Stress and the skin

The skin and the nervous system are linked long before birth as they form from the same embryonic tissue in the uterus. This explains why they remain closely linked throughout our lives, and why there is a clear link between our mental state and our possible skin problems.

The effects of stress, anxiety, emotions, and anything that affects the nervous system can also have an impact on the skin, from simple temporary redness to skin conditions such as acne and psoriasis.

From words to the skin, the effects of stress are expressed and visible on the skin

  • A visual language

Being "on edge" when we are on the verge of a breakdown because emotions and stress are overwhelming us; being "uncomfortable in one's skin " when one's psychological state is disturbed, when one is in pain… So much imagery shows the extent to which the emotional state, the nervous state, and the skin are correlated. These expressions reveal both the extent to which the skin reflects our emotions and our nervous state, how it demonstrates to the world how we feel inside, but also how we feel within the world, from a physiological point of view, the brain and the skin are intimately connected through the nervous system in particular.

  • Visible Emotions

The skin is an organ that can be seen, that reveals and expresses, at times to our detriment, our emotions, and any form of stress, positive or negative. Sometimes all it takes is one moment of fear or stress (job interview, important speech, romantic date), so that, all of a sudden, the skin reacts - and betrays us - by becoming red, pale, and sometimes by sweating excessively. This temporary redness, which appears under the influence of emotion and disappears immediately, is called a "flush".


The skin and the nervous system have a close relationship


  • A common origin

During the first three months in the womb, the skin and nervous system are one. These are developed from one of the three tissues that make up the body: the ectoderm. This explains why they remain in close contact throughout the course of one's life, communicating non-stop. But the skin, unlike the intestine, does not act as a 'second brain', as it does not contain any neurons, but a large number of nerve endings.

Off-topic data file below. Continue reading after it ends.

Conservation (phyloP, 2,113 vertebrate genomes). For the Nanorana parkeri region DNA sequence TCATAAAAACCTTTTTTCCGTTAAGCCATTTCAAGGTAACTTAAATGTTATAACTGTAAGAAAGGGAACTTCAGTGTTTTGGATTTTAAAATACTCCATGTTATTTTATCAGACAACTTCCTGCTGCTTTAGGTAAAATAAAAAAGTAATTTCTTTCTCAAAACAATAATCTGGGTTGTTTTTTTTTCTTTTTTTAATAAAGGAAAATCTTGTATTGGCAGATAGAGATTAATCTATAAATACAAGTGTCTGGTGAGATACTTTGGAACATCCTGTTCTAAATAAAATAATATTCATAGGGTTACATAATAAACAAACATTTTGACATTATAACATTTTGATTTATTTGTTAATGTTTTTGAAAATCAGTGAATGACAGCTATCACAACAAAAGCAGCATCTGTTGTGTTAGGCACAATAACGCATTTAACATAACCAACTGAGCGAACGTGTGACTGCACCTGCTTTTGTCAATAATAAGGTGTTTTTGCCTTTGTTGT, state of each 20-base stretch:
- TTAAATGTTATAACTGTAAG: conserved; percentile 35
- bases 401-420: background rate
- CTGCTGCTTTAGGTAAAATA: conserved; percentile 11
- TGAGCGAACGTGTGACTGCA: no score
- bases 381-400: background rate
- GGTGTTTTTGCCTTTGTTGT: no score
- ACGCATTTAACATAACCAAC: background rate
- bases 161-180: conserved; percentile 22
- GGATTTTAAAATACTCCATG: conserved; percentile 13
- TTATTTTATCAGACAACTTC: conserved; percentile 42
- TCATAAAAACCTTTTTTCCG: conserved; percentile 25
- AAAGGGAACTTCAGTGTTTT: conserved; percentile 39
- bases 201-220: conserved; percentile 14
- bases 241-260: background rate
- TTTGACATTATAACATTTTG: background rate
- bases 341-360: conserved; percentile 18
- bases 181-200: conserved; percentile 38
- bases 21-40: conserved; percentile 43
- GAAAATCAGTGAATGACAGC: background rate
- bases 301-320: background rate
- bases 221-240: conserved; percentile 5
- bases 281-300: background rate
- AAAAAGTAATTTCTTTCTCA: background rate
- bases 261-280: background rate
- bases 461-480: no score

• The neuro-immuno-cutaneous system

In the skin, the nervous system is controlled by the brain. It regulates and influences all skin functions: repair, cell renewal, healing capacity, hair growth, sebum production, UV response, and skin immunity. Skin cells have receptors for neurotransmitters, the chemicals that carry information. About 40 neurotransmitters are found in the skin: adrenaline, acetylcholine, GABA receptors… Certain hormones also play the role of messengers, such as melatonin, oestrogen, and cortisol.

The relationship between skin, immunity, and the nervous system is so close together that Professor Laurent Misery, Head of Dermatology and Director of the Neuroscience Laboratory at the Brest University Hospital Centre, has even developed the concept of a "neuro-immuno-cutaneous system".


Cortisol: a key hormone

As Professor Misery points out, the word stress refers to both the cause (an event: mourning, a job interview, an accident, etc.), its effects on the person and the body, and the response to this threat. Stress can be either short-term or chronic.

When we are under stress, the body responds with a cascade of reactions that activate areas of the brain (hypothalamus, pituitary gland) and the nervous system, leading to the release of hormones and neurotransmitters. Adrenaline, which primes us to react in case of danger, and cortisol, which is considered the stress hormone by definition, are the most significant. But there are more: ACTH (corticotropic hormone), oxytocin (positive hormone responding to stress), and vasopressin. Adrenalin and cortisol lead to a state of hypervigilance, delivering surplus nutrients and oxygen to the brain and muscles so that you react quickly (e.g., running away during an attack).